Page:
This Week’s Latest Tech Gadgets – April 1, 2013

By Gregg Ellman

CamRangerThe CamRanger is the wireless device photographers have been waiting a long time for and after one use I can say it was worth the wait.

It plugs into the USB-out port on most of the newer digital SLR cameras from Canon and Nikon to create a WiFi network with Apple iOS (4.0 and up) devices or Mac computers with OSX 10.7 and up. An Android version is in development and is expected out later this spring.

The setup is simple: Just download the free CamRanger app from iTunes and complete a simple registration process (serial number validation). From there it’s pretty amazing how well it works.

Once you’re hooked up and everything is on, the app displays all the camera settings and enables you to change most of them on your handheld devices LCD.

This includes autofocus, live view, shutter speed, image quality, aperture, ISO, firing the camera itself and reviewing images. The app lets you double tap an image to increase its magnification.

What instantly impressed me was how easy it is to set up compared to a complicated process for similar devices.

On my first day of testing, I connected the CamRanger to my Canon 1DX, which was mounted on a backboard at a college basketball game. Images were shot and edited with my iPad, enabling them to be seen just as the action happened.

The unit can be used while you’re taking photos or you can attach it to a camera to read what’s on the memory card after a day of shooting.

For example, vacation photographers can be out a whole day photographing family fun and then at night, connect the CamRanger to the camera to view, download and email off selected photos; it’s that easy.

The battery looks like a standard cell phone battery and is good for 3 to 6 hours before a USB charge is needed. If you have a portable USB battery, it also works and recharges the CamRanger when connected.

You get a 150-foot range from the device (4 x 2.5 x .5-inches) and it comes with charging and connection USB cables along with a storage pouch, which can be attached to a camera or strap.  $299 check the site for supported cameras and features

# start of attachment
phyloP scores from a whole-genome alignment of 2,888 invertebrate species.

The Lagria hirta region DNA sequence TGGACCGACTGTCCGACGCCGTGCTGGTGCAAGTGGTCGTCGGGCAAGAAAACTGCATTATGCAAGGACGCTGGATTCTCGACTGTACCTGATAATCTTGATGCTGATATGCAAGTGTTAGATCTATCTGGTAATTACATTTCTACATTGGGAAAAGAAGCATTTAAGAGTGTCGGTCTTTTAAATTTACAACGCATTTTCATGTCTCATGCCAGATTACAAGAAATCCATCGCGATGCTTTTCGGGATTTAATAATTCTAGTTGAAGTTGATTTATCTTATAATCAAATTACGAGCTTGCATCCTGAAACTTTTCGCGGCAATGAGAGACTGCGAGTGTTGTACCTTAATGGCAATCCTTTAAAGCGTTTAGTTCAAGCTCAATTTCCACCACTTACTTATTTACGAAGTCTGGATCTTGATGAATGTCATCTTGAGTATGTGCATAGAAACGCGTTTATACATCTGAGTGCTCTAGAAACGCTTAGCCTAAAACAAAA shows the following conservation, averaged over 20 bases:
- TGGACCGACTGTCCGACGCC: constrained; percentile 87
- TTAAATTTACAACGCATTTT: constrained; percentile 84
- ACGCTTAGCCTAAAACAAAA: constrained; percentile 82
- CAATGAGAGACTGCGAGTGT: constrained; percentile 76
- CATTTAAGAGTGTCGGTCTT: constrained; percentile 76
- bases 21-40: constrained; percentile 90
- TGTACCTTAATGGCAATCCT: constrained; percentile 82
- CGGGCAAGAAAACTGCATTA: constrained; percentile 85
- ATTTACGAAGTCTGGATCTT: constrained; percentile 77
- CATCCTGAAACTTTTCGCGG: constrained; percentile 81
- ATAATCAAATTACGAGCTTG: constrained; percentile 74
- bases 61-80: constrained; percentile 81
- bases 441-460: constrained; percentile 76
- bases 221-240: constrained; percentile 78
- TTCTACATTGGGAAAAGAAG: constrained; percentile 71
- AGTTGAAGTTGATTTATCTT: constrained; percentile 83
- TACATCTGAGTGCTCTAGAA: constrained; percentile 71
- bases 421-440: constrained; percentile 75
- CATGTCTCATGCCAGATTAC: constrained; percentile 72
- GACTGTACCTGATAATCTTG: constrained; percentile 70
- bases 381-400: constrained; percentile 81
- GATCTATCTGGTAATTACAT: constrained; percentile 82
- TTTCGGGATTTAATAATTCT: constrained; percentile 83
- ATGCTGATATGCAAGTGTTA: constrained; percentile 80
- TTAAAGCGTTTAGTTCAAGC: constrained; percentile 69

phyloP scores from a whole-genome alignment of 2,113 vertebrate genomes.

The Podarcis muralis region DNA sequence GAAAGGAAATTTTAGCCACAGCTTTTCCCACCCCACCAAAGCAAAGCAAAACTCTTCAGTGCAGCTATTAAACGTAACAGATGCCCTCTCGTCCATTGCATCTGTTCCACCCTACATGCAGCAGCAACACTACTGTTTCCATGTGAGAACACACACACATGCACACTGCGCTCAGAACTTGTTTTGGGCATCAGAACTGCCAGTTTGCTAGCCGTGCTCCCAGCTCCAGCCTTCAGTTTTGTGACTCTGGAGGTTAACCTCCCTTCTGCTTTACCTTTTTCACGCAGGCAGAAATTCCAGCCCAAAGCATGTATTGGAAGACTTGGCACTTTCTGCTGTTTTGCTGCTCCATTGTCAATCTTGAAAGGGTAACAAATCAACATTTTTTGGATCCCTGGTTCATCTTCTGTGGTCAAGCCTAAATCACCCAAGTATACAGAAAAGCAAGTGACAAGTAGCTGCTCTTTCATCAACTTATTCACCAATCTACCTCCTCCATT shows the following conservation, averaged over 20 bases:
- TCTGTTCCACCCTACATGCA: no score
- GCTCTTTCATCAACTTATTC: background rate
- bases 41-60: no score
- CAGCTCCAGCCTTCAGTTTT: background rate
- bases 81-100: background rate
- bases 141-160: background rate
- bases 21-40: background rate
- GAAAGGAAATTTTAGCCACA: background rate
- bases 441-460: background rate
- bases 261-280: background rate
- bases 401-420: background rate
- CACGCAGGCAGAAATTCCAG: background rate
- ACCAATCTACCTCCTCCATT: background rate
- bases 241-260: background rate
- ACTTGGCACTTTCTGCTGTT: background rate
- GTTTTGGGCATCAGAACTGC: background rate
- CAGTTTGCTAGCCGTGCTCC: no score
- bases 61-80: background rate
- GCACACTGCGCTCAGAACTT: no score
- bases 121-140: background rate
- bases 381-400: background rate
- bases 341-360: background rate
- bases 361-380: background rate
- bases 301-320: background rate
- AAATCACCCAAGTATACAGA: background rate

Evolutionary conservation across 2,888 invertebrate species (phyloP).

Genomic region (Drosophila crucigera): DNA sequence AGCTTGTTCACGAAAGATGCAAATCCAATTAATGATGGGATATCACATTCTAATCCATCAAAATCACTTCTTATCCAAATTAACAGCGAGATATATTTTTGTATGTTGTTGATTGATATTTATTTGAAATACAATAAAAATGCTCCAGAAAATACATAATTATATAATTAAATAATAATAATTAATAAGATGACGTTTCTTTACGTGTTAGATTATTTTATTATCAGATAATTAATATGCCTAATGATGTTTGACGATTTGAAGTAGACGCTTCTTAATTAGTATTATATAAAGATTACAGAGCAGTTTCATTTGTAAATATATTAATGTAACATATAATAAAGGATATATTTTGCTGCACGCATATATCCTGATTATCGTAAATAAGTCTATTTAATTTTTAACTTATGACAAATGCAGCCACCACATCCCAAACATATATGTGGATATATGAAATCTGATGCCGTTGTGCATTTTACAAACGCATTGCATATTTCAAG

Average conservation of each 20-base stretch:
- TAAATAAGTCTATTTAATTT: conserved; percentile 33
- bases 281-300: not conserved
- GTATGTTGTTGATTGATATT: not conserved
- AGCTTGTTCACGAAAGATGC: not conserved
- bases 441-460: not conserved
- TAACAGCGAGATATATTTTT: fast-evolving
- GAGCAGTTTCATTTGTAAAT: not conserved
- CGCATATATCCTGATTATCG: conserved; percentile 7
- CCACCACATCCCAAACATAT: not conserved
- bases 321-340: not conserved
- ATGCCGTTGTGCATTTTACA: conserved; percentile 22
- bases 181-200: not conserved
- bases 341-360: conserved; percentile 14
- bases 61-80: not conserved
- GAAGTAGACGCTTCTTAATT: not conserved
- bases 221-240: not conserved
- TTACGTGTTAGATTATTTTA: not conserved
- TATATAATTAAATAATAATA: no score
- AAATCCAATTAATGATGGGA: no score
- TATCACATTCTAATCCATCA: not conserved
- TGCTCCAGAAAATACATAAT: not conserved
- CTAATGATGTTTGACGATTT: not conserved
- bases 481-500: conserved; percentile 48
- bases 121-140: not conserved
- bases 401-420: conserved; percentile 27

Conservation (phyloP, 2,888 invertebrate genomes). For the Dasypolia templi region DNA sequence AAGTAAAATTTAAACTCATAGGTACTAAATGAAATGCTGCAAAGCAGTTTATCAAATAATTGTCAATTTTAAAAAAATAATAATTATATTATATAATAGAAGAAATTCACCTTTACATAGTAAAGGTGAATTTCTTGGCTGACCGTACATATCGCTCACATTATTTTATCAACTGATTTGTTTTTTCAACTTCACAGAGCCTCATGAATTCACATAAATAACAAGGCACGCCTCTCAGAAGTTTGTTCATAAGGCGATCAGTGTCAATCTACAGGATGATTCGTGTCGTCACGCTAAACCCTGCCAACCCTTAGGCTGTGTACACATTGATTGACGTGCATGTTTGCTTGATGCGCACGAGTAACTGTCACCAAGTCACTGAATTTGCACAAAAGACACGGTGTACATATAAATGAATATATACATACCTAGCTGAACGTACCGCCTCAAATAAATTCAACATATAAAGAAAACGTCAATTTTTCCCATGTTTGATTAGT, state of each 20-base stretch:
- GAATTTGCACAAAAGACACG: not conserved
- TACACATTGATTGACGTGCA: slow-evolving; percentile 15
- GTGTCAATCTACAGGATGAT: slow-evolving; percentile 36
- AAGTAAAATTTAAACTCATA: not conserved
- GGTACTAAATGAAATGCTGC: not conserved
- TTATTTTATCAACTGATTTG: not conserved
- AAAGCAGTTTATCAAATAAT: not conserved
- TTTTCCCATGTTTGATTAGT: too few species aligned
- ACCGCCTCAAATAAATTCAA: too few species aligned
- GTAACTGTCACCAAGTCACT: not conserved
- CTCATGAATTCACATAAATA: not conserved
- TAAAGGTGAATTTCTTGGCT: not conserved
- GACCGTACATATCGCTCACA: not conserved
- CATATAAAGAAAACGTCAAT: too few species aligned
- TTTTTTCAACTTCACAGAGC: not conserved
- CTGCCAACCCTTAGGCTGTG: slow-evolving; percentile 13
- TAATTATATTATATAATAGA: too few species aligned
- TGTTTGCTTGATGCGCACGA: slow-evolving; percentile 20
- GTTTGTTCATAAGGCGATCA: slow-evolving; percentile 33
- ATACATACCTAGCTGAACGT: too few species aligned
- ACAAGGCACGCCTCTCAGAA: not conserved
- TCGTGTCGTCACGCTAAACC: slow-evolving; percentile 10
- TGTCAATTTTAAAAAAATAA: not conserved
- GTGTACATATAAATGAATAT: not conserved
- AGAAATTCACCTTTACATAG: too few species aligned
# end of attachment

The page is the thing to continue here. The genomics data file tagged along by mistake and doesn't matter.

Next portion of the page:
KlinggThe Klingg cord hold will work with any wired headphone to keep your cable out of the way and tangle free.

There isn’t a lot to it, just a two-pice magnetic system, which you can attach to clothing or just about any surface.

If you attach it to your shirt, the rear part goes inside and the cable-holding end of the magnetic system stays on the outside, which has a slot to run the headphone (not included) cable in. $19.95 available in many color combinations


Hercules Laptop BackpackYou don’t need to know anything about Greek mythology to figure out that the new Hercules (K7102) backpack from ECBC is all you need for a laptop, tablet and more accessories than you would ever use.

Before you even unzip a pocket, you’ll see the backpack is well made with what they list the material as 1000d Kodra.

Most people, including me, would more commonly call this a canvas-type material but either way it looks good.

The material has a water repellent coating and combines with the water-resistant zippers to keep your items weatherproof, which shouldn’t be confused with waterproof.

After your laptop (up to 17-inches) is positioned with the form spacer and a tablet is stored you’ll have to really explore to find all of the compartments since they seem to be hidden and positioned everywhere.

The main compartment can accommodate the big and bulky headphones of today along with power supplies, cords, cables, sunglasses or whatever you want.

Before you fill it up, the backpack measures 18.4 x 12.13 x 7.1-inches and weighs 2.7 lbs. Even after it was filled to capacity, I was still able to fit it under the seat at my feet on a recent flight.

It features an adjustable ergonomically designed shoulder strap system and side pockets for water bottles.  $139.99 available in berry, black, blue, green and linen

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2013, Gregg Ellman.